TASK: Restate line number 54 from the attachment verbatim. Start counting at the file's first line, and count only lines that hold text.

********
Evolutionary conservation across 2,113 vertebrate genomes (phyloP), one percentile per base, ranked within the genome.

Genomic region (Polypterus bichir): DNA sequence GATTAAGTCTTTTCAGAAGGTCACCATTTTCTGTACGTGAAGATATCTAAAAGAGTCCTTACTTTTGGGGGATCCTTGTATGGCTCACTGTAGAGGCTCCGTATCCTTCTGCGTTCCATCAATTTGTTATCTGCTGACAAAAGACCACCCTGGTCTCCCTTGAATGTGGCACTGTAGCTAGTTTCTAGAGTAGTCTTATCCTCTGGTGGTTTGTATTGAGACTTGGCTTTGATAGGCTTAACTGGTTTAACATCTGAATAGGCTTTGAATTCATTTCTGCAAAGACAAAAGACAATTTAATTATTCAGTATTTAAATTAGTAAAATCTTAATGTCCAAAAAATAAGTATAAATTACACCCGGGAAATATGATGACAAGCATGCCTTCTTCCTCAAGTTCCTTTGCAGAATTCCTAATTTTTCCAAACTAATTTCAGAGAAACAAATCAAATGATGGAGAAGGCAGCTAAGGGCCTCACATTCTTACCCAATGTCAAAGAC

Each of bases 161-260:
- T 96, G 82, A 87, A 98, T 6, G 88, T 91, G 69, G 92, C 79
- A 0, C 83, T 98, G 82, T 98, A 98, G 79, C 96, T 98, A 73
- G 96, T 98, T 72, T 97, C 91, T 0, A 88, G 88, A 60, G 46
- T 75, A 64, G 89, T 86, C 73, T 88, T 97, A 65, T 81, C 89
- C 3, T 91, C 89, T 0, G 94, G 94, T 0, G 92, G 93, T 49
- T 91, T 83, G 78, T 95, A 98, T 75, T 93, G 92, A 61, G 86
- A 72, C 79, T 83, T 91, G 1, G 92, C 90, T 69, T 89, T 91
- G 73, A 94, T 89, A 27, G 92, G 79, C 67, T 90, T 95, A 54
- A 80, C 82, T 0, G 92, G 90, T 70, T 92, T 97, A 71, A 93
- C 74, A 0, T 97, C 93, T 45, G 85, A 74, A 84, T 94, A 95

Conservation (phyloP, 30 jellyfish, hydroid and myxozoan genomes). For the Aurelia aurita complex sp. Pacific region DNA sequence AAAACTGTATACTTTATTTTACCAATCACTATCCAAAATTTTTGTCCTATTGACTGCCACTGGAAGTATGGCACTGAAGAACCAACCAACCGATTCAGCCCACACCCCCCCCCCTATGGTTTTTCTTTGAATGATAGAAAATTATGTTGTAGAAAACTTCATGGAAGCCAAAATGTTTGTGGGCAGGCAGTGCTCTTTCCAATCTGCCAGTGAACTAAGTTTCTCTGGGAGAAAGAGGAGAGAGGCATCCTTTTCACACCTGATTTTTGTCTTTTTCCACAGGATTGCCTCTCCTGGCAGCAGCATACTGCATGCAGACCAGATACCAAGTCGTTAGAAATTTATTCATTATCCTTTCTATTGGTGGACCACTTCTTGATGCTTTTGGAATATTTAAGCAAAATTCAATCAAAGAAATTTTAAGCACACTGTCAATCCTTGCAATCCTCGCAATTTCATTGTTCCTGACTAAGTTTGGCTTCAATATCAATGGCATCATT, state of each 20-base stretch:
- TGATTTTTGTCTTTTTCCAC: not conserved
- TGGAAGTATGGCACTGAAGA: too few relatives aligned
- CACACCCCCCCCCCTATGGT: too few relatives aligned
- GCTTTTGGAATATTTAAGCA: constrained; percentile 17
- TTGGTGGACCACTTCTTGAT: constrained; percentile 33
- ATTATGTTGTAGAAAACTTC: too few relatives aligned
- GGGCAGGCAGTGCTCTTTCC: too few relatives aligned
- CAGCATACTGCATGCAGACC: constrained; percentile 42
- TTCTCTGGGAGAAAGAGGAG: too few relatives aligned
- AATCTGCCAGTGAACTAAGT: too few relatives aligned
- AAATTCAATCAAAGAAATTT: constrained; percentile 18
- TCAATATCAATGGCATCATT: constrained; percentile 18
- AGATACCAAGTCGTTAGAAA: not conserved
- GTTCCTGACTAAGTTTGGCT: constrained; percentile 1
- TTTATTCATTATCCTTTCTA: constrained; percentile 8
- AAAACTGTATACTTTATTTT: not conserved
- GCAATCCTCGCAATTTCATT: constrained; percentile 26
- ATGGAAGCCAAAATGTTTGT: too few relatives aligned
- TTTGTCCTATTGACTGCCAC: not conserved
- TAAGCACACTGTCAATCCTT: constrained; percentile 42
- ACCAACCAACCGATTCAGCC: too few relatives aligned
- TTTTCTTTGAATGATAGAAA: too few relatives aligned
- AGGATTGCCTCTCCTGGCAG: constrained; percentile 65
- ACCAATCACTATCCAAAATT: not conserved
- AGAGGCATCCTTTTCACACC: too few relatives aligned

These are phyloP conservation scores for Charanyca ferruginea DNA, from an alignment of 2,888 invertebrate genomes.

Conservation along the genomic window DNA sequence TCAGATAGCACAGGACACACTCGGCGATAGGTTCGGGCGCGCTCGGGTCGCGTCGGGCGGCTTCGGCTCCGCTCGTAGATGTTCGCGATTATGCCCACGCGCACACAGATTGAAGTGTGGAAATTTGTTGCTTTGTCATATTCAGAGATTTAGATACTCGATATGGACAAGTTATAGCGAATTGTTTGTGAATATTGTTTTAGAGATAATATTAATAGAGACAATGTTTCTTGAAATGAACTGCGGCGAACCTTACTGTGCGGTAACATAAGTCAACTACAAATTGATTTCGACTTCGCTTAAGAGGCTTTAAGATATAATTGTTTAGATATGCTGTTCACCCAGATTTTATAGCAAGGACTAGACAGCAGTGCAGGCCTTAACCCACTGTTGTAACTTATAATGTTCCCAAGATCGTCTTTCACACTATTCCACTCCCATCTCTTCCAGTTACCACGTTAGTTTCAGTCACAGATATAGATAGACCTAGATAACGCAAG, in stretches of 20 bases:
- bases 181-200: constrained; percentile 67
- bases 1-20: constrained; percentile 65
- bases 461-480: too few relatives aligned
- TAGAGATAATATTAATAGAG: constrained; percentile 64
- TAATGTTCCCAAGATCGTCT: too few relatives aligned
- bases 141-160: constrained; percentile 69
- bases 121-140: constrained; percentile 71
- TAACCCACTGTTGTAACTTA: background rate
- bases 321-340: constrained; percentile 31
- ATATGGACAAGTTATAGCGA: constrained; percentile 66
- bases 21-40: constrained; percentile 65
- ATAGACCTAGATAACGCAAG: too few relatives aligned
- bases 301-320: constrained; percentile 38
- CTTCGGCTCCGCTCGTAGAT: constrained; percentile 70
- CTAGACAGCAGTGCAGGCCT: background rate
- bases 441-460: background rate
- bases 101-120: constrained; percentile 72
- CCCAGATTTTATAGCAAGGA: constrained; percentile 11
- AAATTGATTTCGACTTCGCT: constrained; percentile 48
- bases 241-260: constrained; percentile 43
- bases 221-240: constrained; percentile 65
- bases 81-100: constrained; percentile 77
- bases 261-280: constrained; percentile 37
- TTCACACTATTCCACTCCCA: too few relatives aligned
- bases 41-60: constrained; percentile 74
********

- bases 301-320: constrained; percentile 38